How many times a year should someone over 70 see a oral care provider, and do flouride treatments still matter at this age?

How many times a year should someone over 70 see a oral care provider, and do flouride treatments still matter at this age?

Senior citizens need to see an oral care provider more than anybody else. Senescence brings about a lot of oral health issues, the most common of which are gum sensitivity and tooth loss. These dental visits shall have the objective of drafting a comprehensive dental plan to deter the oral health problems that come with old age. The plan might consist of a prescription for gum sensitivity toothpaste, general check-ups, supplements, or even getting fitted for dentures.

In a year, a senior must visit the dentist at least twice, like normal people. Dental checkups can be made both at stationary clinics and mobile dentistry clinics. For seniors with evident oral health problems, it is advisable to visit more often to attain the appropriate dental care. Such problems may include gum disease and repetitive teeth decay.

Even at the instance that a senior already has a full set of dentures and zero teeth, it is still important to drop by for oral consultations. The dentures can get damaged and must be reevaluated. There could also be refittings and adjustments that should be done. In this instance, the saying “don’t wait until it hurts” is really applicable. Regular checkups are important because this proactive measure can preempt diseases from worsening.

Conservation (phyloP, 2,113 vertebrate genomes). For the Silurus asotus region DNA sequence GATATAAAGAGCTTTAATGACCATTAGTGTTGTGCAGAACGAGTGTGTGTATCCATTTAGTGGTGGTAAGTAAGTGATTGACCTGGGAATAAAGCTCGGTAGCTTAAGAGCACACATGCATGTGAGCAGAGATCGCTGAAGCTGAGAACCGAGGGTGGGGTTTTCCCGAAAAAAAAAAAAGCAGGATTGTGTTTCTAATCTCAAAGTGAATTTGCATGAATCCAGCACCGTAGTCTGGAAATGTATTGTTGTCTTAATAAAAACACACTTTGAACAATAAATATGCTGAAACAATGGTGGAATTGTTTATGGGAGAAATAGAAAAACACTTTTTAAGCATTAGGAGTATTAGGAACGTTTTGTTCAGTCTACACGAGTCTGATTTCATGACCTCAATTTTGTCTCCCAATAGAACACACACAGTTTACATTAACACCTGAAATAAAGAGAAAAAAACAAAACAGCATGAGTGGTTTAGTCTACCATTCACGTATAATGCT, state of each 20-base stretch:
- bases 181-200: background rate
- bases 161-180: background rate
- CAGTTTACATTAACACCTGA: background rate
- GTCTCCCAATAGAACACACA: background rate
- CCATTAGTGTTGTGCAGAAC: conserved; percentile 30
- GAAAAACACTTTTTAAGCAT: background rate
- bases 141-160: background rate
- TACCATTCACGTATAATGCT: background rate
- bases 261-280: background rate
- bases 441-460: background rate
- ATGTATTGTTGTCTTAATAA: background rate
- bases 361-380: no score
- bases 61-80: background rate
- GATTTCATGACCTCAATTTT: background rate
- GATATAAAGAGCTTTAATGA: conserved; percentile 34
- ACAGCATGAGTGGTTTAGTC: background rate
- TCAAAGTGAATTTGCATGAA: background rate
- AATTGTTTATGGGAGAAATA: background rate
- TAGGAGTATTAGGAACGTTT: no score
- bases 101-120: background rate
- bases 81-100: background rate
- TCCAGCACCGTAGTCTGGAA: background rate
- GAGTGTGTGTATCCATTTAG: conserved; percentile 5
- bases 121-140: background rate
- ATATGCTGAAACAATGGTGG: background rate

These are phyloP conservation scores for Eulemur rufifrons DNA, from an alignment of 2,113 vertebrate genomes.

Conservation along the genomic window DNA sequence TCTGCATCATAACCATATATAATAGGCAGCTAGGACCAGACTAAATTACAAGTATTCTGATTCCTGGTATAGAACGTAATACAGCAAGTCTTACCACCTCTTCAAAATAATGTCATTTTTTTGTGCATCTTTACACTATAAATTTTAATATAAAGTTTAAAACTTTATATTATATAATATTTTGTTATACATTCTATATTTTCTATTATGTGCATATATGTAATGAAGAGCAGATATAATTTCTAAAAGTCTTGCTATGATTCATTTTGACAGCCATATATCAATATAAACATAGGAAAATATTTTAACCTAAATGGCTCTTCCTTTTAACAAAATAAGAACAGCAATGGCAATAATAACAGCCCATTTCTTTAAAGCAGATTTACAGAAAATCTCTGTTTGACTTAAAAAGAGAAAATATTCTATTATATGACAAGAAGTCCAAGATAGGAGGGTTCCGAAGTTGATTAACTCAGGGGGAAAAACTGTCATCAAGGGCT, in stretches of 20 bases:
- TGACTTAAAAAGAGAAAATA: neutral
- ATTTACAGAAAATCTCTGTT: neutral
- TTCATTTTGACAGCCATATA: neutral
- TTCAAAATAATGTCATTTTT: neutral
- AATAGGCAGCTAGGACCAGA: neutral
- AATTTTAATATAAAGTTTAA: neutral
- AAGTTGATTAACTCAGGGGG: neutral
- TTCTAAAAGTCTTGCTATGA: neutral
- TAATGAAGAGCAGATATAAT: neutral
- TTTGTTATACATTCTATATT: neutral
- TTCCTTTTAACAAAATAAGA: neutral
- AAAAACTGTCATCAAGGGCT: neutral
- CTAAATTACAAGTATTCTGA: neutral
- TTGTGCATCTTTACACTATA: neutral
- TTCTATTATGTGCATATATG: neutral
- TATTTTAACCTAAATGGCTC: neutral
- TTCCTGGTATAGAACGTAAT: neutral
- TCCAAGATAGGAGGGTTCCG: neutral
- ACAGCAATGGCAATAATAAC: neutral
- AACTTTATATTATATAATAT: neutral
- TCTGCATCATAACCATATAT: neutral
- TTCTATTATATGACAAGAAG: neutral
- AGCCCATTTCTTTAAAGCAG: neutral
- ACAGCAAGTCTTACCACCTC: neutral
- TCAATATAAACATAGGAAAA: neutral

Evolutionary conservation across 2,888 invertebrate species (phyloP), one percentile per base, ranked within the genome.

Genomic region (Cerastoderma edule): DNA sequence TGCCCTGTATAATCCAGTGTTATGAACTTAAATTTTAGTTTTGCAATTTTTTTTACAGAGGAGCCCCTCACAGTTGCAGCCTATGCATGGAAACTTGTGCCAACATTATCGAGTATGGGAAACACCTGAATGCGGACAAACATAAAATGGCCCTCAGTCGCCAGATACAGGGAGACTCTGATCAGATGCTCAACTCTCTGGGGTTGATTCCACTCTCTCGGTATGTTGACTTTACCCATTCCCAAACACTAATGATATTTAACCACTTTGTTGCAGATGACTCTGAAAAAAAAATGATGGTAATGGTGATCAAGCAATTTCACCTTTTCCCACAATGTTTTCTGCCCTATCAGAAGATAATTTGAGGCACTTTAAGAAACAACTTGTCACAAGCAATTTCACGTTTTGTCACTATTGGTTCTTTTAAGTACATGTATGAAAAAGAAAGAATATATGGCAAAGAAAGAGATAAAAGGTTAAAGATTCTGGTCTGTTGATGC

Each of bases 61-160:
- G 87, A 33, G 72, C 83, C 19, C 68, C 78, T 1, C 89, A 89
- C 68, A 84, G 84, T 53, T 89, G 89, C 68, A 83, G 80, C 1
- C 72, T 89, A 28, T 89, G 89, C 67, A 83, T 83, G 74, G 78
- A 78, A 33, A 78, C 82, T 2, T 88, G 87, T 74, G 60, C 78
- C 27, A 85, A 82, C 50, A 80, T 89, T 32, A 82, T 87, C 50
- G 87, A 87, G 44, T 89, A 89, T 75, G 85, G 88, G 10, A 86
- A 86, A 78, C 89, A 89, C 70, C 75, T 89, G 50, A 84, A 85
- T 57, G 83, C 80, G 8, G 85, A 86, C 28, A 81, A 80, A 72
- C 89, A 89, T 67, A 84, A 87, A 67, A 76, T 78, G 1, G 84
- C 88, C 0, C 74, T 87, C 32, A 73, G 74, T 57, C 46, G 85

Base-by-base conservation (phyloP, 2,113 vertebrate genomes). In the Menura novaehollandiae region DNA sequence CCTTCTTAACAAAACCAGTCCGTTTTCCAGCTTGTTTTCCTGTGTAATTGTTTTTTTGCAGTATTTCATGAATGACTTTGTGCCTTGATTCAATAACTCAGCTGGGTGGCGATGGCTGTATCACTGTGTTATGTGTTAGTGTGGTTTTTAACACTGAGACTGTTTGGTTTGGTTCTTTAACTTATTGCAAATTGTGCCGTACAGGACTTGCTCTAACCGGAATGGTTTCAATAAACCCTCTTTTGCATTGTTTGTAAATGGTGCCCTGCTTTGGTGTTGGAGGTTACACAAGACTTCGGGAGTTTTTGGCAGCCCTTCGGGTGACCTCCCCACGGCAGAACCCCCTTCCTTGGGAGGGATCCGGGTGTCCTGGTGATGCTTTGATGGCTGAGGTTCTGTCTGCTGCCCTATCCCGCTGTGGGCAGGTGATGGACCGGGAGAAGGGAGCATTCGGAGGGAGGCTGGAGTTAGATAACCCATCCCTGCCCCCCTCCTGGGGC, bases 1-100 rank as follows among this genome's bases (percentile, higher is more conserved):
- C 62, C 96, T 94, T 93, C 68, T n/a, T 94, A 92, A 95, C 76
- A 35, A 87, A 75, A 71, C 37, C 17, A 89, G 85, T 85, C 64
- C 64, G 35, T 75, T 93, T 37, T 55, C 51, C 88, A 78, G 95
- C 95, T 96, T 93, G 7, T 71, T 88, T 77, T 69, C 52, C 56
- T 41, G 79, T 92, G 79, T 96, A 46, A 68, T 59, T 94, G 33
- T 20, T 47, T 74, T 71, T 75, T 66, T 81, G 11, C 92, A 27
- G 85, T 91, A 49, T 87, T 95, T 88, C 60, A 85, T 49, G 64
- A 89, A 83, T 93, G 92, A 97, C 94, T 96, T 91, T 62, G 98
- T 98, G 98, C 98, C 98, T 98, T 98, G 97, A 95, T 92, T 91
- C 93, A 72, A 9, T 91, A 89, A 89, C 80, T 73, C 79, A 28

In terms of fluoride treatments, there is a popular belief that it is unnecessary for seniors because insurance coverage for this treatment stops at the age of 14. However, fluoride treatments have no specific age group that it caters to and it is a case-to-case basis. As a senior, your crowns may have leaky margins and your teeth may have been eroded, hence resulting in teeth sensitivity. In that case, a fluoride treatment is highly recommended as it will strengthen your teeth, make it resistant to decay, and lessen the sensitivity to extreme temperatures.

Another common oral health problem among seniors is root decay. As suggested by the name, the roots of the teeth are decaying which can cause pain, bacterial growth, and proliferation of necrotic tissue in the gums. The ideal solution for this is a root canal.

Overall, you cannot necessarily diagnose yourself if you are not an oral health care professional. As soon as you feel any sort of pain, set up an appointment to get it diagnosed. Being preemptive is very important to prevent the problem from exacerbating. Conversely, a reactive response has the potential to compromise your oral health even further.